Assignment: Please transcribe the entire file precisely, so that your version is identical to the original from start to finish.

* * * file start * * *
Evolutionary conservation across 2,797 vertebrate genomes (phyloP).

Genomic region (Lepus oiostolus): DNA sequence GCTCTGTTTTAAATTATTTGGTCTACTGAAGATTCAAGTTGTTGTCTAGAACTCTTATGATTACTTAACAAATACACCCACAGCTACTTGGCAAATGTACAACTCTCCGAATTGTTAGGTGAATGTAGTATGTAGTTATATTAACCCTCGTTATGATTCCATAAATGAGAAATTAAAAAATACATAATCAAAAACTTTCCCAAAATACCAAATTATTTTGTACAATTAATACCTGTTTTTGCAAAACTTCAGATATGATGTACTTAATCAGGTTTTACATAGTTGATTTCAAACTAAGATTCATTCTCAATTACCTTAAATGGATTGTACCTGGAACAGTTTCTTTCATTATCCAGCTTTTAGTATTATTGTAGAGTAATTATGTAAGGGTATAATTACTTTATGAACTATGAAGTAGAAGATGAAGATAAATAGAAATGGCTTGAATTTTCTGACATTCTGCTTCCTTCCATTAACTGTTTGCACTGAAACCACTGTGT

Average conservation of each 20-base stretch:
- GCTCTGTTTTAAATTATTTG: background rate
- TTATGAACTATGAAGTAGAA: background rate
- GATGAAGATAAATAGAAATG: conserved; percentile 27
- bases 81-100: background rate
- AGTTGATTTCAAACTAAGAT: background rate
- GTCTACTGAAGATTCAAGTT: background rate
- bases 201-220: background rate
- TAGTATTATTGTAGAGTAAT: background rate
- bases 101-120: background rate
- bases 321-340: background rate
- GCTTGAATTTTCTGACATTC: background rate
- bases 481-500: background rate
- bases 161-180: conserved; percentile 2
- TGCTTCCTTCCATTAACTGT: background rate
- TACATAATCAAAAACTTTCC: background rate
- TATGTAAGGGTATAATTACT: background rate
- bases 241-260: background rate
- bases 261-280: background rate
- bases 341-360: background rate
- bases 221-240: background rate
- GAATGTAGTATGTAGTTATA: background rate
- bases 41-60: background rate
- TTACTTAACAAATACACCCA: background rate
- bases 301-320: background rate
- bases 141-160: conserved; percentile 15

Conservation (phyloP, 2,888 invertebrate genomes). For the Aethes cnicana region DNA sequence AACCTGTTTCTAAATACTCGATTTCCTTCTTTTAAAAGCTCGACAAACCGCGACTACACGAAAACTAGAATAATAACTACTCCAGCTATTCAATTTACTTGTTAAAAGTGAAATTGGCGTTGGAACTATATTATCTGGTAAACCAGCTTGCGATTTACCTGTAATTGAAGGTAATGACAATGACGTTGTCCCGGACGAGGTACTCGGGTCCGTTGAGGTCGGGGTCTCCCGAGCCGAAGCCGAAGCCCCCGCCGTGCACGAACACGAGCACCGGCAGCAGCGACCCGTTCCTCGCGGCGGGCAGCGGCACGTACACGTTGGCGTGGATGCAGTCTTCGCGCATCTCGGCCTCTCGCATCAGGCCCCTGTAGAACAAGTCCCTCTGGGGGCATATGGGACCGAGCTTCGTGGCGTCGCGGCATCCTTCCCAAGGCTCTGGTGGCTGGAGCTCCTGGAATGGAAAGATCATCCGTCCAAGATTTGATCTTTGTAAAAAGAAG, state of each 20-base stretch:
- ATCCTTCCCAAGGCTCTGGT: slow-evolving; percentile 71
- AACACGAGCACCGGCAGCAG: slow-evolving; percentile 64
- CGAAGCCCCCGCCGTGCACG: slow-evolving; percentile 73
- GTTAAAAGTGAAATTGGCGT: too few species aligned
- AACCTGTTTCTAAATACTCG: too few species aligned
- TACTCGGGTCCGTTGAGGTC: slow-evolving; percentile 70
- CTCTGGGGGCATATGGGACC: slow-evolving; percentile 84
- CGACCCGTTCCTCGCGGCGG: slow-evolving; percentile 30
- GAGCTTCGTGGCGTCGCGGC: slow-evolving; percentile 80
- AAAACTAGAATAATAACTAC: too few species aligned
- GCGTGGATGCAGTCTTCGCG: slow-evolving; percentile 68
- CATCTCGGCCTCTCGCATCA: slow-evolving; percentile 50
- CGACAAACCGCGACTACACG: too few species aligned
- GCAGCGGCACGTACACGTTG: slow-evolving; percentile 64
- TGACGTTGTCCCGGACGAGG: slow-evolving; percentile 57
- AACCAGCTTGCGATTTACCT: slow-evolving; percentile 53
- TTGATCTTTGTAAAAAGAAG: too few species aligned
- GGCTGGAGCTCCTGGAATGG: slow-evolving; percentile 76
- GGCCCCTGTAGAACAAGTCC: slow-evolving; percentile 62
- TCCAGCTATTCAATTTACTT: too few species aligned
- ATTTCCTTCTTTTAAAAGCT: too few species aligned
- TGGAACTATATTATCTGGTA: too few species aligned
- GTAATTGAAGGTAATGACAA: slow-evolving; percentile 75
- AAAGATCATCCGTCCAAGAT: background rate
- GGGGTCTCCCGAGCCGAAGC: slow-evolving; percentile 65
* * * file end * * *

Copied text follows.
Evolutionary conservation across 2,797 vertebrate genomes (phyloP).

Genomic region (Lepus oiostolus): DNA sequence GCTCTGTTTTAAATTATTTGGTCTACTGAAGATTCAAGTTGTTGTCTAGAACTCTTATGATTACTTAACAAATACACCCACAGCTACTTGGCAAATGTACAACTCTCCGAATTGTTAGGTGAATGTAGTATGTAGTTATATTAACCCTCGTTATGATTCCATAAATGAGAAATTAAAAAATACATAATCAAAAACTTTCCCAAAATACCAAATTATTTTGTACAATTAATACCTGTTTTTGCAAAACTTCAGATATGATGTACTTAATCAGGTTTTACATAGTTGATTTCAAACTAAGATTCATTCTCAATTACCTTAAATGGATTGTACCTGGAACAGTTTCTTTCATTATCCAGCTTTTAGTATTATTGTAGAGTAATTATGTAAGGGTATAATTACTTTATGAACTATGAAGTAGAAGATGAAGATAAATAGAAATGGCTTGAATTTTCTGACATTCTGCTTCCTTCCATTAACTGTTTGCACTGAAACCACTGTGT

Average conservation of each 20-base stretch:
- GCTCTGTTTTAAATTATTTG: background rate
- TTATGAACTATGAAGTAGAA: background rate
- GATGAAGATAAATAGAAATG: conserved; percentile 27
- bases 81-100: background rate
- AGTTGATTTCAAACTAAGAT: background rate
- GTCTACTGAAGATTCAAGTT: background rate
- bases 201-220: background rate
- TAGTATTATTGTAGAGTAAT: background rate
- bases 101-120: background rate
- bases 321-340: background rate
- GCTTGAATTTTCTGACATTC: background rate
- bases 481-500: background rate
- bases 161-180: conserved; percentile 2
- TGCTTCCTTCCATTAACTGT: background rate
- TACATAATCAAAAACTTTCC: background rate
- TATGTAAGGGTATAATTACT: background rate
- bases 241-260: background rate
- bases 261-280: background rate
- bases 341-360: background rate
- bases 221-240: background rate
- GAATGTAGTATGTAGTTATA: background rate
- bases 41-60: background rate
- TTACTTAACAAATACACCCA: background rate
- bases 301-320: background rate
- bases 141-160: conserved; percentile 15

Conservation (phyloP, 2,888 invertebrate genomes). For the Aethes cnicana region DNA sequence AACCTGTTTCTAAATACTCGATTTCCTTCTTTTAAAAGCTCGACAAACCGCGACTACACGAAAACTAGAATAATAACTACTCCAGCTATTCAATTTACTTGTTAAAAGTGAAATTGGCGTTGGAACTATATTATCTGGTAAACCAGCTTGCGATTTACCTGTAATTGAAGGTAATGACAATGACGTTGTCCCGGACGAGGTACTCGGGTCCGTTGAGGTCGGGGTCTCCCGAGCCGAAGCCGAAGCCCCCGCCGTGCACGAACACGAGCACCGGCAGCAGCGACCCGTTCCTCGCGGCGGGCAGCGGCACGTACACGTTGGCGTGGATGCAGTCTTCGCGCATCTCGGCCTCTCGCATCAGGCCCCTGTAGAACAAGTCCCTCTGGGGGCATATGGGACCGAGCTTCGTGGCGTCGCGGCATCCTTCCCAAGGCTCTGGTGGCTGGAGCTCCTGGAATGGAAAGATCATCCGTCCAAGATTTGATCTTTGTAAAAAGAAG, state of each 20-base stretch:
- ATCCTTCCCAAGGCTCTGGT: slow-evolving; percentile 71
- AACACGAGCACCGGCAGCAG: slow-evolving; percentile 64
- CGAAGCCCCCGCCGTGCACG: slow-evolving; percentile 73
- GTTAAAAGTGAAATTGGCGT: too few species aligned
- AACCTGTTTCTAAATACTCG: too few species aligned
- TACTCGGGTCCGTTGAGGTC: slow-evolving; percentile 70
- CTCTGGGGGCATATGGGACC: slow-evolving; percentile 84
- CGACCCGTTCCTCGCGGCGG: slow-evolving; percentile 30
- GAGCTTCGTGGCGTCGCGGC: slow-evolving; percentile 80
- AAAACTAGAATAATAACTAC: too few species aligned
- GCGTGGATGCAGTCTTCGCG: slow-evolving; percentile 68
- CATCTCGGCCTCTCGCATCA: slow-evolving; percentile 50
- CGACAAACCGCGACTACACG: too few species aligned
- GCAGCGGCACGTACACGTTG: slow-evolving; percentile 64
- TGACGTTGTCCCGGACGAGG: slow-evolving; percentile 57
- AACCAGCTTGCGATTTACCT: slow-evolving; percentile 53
- TTGATCTTTGTAAAAAGAAG: too few species aligned
- GGCTGGAGCTCCTGGAATGG: slow-evolving; percentile 76
- GGCCCCTGTAGAACAAGTCC: slow-evolving; percentile 62
- TCCAGCTATTCAATTTACTT: too few species aligned
- ATTTCCTTCTTTTAAAAGCT: too few species aligned
- TGGAACTATATTATCTGGTA: too few species aligned
- GTAATTGAAGGTAATGACAA: slow-evolving; percentile 75
- AAAGATCATCCGTCCAAGAT: background rate
- GGGGTCTCCCGAGCCGAAGC: slow-evolving; percentile 65